Rajpreet Heir '12 Writes of 'The Art of Balancing Cultures' for The Atlantic
April 13, 2017
"Growing up in the U.S., I’d caught glimpses of Indian people in mainstream movies: There were villains and extras in Indiana Jones and the Temple of Doom, Mowgli in The Jungle Book, Oliver Warbucks’s bodyguard in Annie, and an assistant in A Little Princess," writes Rajpreet Heir, a 2012 DePauw University graduate, for the Atlantic. "Then, in 2002, came Bend It Like Beckham, which managed to become an unlikely hit, grossing more than $76 million worldwide on a $6 million budget. The protagonist, Jesminder Bhamra, or 'Jess' (played by Parminder Nagra), isn’t just a young woman trying to balance her British Indian identity while trying to stay true to herself -- she’s also a Punjabi Sikh who loves football, like me, though I played the American kind (Spiral It Like Manning?)."
The essay is headlined "Bend It Like Beckham and the Art of Balancing Cultures" by the magazine, which notes, "When the film debuted 15 years ago, it taught me that shaping a hybrid identity could be a beautiful, inventive, and at times lonely experience."
Heir observes, "Bend It Like Beckham offered an optimistic message of cultural wholeness I needed as I entered the thick of middle school, 4,000 miles from England and 7,400 from my grandparents’ rural Indian villages. It made me realize I didn’t have to try so hard to fit in, and could work on reveling in the moments when I didn’t. The film made me proud of how so many of my experiences are particular to me -- wearing a bindi with my high-school graduation dress, teaching baseball to my British cousins, eating Indian food from my relative’s pub, and doing a Punjabi yoga DVD with my grandmother in Indiana. I get to live a life of constant innovation."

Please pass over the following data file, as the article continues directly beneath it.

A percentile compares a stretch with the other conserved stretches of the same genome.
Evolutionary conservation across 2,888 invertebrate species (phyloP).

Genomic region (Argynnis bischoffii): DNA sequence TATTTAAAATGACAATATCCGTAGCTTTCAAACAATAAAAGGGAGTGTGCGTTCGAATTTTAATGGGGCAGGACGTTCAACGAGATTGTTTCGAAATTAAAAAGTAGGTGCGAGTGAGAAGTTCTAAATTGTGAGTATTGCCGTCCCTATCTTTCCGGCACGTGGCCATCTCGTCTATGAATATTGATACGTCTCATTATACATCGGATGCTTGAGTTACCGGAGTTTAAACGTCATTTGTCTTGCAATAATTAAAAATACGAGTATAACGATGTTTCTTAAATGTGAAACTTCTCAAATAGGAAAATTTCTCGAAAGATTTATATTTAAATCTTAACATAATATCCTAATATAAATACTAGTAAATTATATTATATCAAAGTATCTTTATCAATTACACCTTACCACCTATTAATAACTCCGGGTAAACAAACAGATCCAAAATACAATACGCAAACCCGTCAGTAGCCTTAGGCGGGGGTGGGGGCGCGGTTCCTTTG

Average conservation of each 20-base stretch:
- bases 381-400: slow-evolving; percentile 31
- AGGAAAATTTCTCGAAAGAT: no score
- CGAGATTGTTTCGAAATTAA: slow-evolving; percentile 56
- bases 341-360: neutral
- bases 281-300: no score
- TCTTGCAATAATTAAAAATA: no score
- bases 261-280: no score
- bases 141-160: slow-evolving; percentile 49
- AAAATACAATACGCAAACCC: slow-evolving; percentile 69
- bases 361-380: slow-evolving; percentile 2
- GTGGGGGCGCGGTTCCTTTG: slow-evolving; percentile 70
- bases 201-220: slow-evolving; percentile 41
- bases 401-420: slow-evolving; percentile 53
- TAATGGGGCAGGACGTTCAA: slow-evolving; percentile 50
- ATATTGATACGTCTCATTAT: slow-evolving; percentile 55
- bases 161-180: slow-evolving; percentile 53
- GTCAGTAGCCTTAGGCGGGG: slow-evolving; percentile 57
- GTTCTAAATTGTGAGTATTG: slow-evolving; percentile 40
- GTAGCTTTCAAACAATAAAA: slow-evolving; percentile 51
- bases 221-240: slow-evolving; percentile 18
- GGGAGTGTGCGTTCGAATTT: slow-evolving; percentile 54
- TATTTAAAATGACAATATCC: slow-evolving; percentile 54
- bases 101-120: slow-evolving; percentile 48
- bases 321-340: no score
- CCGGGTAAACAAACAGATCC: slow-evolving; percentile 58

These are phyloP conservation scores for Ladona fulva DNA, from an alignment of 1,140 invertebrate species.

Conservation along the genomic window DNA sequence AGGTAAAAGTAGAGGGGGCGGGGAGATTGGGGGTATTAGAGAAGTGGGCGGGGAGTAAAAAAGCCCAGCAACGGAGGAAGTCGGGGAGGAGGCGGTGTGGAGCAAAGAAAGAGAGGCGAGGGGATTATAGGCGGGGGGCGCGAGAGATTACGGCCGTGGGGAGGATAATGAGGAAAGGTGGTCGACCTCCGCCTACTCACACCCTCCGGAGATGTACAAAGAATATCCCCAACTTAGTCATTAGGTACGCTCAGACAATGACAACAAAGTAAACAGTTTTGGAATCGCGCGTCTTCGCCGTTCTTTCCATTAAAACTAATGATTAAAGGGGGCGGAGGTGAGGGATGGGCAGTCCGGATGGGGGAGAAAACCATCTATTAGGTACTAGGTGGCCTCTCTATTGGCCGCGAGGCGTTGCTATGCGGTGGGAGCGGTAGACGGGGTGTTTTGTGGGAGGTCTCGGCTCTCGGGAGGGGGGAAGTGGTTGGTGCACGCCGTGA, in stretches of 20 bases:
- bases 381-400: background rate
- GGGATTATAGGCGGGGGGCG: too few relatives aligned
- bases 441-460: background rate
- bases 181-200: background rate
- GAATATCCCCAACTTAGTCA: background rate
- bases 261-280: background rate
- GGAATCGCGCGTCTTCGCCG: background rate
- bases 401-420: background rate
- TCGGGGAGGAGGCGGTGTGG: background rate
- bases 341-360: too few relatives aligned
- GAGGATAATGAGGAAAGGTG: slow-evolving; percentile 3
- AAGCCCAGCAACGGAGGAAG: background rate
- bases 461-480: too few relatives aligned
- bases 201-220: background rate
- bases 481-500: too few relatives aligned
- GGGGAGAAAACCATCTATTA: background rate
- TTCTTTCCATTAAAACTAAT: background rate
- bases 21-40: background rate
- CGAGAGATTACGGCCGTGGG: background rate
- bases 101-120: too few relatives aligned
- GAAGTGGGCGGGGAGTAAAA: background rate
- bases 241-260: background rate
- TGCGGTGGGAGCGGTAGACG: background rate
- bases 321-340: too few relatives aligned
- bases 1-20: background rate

You'll find the complete piece at the publication's website.
An English (writing) major at DePauw who was encouraged by her professor, Greg Schwipps '95, to continue her studies in graduate school, Heir had another essay published in the Washington Post last July. Read more here.
She notes, "My idea of cultural hybridity and innovation actually originated from a reading response I wrote about 'Tight Jeans and Chania Chorris,' in Professor Meryl Altman’s Intro to Women’s Studies course in Fall 2011. I then expanded on my idea in a term paper about Multicultural Fashion for Christina Holmes’ Women of Color in the U.S. course which I took in spring 2012. Finally, I wrote about my trip to England in my senior seminar thesis for Professor Schwipps. While in my M.F.A., I further examined these ideas and they all came together in this Atlantic piece.
Source: The AtlanticBack